Context Specific Modeling of Communicational and Informational Content in Facebook

Context Specific Modeling of Communicational and Informational Content in Facebook

Johannes Schick (University of Münster, Germany), Martin Kuboschek (Informationstechnikzentrum Bund, Germany) and Wolfram Manfred Lippe (University of Münster, Germany)
DOI: 10.4018/978-1-5225-2814-2.ch007
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Abstract

In this chapter, the authors apply context specific methods to formalize communicational parameters for different profile groups in a social network platform, taking Facebook as an example. Information is posted to or shared with distinct user groups. The context specific approach is used to describe informational content of exchanged data and to formalize privacy settings in a social graph. Communicational and informational parameters are specified with direction and communicational content in a context specific model. Relations are defined to model communicational and informational interactions as well as environmental factors taking influence on the profile groups. The textual representation of this approach is introduced to describe models in a text-based form.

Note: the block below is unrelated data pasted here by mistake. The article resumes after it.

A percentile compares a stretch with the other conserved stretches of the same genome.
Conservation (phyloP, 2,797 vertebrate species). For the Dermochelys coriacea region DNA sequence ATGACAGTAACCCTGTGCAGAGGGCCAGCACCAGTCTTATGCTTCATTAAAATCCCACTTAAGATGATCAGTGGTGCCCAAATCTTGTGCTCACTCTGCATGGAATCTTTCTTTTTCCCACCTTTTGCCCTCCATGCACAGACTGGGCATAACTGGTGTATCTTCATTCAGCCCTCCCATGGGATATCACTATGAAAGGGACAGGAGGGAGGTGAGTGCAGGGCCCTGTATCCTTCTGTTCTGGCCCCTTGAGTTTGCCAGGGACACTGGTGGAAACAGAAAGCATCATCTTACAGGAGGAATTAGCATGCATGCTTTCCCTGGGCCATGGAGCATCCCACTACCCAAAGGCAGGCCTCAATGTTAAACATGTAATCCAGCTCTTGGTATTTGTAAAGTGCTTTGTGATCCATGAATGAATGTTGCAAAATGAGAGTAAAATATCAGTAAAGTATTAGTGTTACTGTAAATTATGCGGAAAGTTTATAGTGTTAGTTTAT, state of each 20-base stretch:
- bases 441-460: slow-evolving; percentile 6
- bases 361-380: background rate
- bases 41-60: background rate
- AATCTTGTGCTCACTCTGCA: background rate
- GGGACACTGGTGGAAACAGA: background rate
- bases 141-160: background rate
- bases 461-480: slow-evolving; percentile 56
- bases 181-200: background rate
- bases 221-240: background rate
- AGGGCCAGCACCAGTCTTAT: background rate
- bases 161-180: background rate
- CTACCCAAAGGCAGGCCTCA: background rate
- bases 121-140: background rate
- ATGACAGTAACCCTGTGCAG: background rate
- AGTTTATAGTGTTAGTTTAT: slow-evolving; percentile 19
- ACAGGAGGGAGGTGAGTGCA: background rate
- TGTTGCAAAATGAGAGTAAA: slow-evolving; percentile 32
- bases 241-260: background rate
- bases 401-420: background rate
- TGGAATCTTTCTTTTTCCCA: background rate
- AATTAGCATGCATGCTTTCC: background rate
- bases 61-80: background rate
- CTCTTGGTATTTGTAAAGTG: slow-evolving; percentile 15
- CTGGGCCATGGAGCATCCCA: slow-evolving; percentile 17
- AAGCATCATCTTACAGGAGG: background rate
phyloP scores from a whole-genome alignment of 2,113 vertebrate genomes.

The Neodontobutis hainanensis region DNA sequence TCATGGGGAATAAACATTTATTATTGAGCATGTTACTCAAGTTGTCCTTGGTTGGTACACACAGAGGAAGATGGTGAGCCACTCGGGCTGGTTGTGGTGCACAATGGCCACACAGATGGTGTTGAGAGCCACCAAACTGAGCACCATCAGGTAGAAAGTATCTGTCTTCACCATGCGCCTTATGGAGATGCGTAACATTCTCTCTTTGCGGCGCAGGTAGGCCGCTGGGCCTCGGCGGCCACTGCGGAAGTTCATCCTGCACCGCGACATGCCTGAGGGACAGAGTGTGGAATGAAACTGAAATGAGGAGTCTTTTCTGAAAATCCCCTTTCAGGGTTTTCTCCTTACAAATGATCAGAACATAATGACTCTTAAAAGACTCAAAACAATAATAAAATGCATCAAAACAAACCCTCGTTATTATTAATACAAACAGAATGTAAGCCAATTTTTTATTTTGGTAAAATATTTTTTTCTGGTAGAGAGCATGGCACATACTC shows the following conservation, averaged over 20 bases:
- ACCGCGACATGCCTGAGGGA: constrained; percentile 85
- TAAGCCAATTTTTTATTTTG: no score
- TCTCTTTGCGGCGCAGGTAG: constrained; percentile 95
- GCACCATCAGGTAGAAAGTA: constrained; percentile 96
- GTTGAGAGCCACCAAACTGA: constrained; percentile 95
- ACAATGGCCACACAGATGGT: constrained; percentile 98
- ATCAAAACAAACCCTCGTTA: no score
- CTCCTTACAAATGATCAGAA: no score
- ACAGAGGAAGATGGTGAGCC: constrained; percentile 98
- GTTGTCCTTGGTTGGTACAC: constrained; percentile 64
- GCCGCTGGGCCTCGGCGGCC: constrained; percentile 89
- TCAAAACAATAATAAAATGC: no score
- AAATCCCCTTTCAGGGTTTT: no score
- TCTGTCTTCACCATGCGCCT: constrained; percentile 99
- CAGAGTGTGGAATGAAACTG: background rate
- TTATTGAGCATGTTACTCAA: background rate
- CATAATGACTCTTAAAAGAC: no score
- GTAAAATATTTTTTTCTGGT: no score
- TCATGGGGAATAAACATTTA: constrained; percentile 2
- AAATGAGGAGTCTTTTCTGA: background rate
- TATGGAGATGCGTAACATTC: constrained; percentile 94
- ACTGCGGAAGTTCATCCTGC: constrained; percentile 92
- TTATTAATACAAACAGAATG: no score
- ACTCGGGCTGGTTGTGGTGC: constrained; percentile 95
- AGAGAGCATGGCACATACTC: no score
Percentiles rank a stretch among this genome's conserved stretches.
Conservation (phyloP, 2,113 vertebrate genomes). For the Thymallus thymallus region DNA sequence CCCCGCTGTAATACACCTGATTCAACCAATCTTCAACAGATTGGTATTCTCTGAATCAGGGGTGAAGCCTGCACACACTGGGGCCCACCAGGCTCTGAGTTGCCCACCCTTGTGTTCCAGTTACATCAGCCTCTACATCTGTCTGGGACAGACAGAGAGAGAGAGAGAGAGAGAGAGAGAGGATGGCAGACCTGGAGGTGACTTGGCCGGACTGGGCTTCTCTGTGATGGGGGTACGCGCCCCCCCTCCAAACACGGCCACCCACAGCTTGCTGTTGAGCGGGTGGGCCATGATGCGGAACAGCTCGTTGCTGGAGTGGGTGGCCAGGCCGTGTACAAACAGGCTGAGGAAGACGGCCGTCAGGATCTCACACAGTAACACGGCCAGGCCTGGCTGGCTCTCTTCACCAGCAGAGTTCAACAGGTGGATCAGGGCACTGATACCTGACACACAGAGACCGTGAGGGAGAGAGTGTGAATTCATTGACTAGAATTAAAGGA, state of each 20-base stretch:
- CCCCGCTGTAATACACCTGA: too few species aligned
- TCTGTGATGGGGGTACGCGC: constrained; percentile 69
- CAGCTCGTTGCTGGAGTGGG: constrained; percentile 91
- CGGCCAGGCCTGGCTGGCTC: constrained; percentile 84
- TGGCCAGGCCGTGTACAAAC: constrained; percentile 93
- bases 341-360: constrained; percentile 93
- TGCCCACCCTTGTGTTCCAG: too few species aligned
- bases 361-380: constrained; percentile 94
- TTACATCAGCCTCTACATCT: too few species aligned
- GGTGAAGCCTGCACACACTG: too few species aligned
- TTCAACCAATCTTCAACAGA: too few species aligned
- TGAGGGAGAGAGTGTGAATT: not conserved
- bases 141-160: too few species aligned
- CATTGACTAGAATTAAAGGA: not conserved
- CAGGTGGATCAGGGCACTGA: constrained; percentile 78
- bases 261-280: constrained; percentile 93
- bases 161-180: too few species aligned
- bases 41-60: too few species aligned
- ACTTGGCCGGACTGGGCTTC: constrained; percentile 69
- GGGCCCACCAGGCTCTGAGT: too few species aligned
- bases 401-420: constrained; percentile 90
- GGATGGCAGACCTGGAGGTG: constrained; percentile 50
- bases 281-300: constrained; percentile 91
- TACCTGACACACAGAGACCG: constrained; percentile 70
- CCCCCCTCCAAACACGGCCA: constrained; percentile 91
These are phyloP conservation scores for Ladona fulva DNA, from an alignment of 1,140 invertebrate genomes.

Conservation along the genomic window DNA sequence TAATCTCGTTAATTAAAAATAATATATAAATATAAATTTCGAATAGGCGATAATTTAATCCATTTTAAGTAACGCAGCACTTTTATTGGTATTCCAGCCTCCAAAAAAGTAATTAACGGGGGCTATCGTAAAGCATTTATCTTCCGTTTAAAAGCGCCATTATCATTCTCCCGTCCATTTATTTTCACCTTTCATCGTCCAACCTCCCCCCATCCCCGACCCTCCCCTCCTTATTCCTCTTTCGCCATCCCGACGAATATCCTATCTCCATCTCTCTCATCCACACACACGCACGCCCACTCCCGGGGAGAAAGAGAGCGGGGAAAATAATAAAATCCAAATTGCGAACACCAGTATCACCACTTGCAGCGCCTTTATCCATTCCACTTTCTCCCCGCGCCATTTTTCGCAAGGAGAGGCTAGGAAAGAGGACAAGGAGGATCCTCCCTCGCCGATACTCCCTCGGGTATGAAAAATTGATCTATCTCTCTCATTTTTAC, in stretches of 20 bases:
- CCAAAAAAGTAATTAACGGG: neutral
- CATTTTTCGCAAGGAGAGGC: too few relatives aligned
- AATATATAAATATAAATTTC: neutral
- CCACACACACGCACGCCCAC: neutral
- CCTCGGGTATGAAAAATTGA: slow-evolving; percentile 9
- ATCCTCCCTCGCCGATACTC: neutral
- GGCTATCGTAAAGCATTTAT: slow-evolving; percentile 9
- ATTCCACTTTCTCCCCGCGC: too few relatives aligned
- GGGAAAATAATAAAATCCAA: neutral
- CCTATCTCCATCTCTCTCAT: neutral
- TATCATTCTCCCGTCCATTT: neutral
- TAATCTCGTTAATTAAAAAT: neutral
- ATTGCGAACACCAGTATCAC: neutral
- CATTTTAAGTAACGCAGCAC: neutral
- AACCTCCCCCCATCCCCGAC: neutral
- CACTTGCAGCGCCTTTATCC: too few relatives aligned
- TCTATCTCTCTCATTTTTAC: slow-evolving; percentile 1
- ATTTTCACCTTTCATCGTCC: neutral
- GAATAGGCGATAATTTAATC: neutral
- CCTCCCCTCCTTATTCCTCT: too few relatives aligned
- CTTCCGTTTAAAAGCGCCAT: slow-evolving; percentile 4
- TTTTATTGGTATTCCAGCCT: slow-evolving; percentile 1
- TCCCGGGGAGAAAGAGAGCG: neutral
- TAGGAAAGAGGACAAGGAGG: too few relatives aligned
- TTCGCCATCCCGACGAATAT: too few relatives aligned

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Background

The modeling of social structures has a long tradition in the social science (Freeman, 2004). With the spread of the internet, the formalization of social structures has new significance for the specification of social interactions and data mining. The large amount of distributed data has to be structured and stored. In addition, the modeling of exchanged information between communicators is an interesting aspect. Communicational content provides information about behavior and gains a fast possibility to get and analyze data (Russell 2014). Therefore, the structuring and formalization of these data is an important aspect for further processing.

Social networks are social structures. Vertices can be modeled as individuals and the links between them can be represented as e.g. friendship (Han, Kamber, & Pei, 2012). Modeling languages like Entity-Relationship Modeling (Chen, 1976) have a very intuitive view on the real world, but cannot cover the aim to model high distributed data and data flows in social structures. Graph-based databases have their main focus on the nodes in a graph and the relations between them (Foster, Ghani, Jarmin, Kreuter, & Lane, 2016). Each system of communicators is embedded in an environment. Environmental factors take influence on communicators and their behavior.

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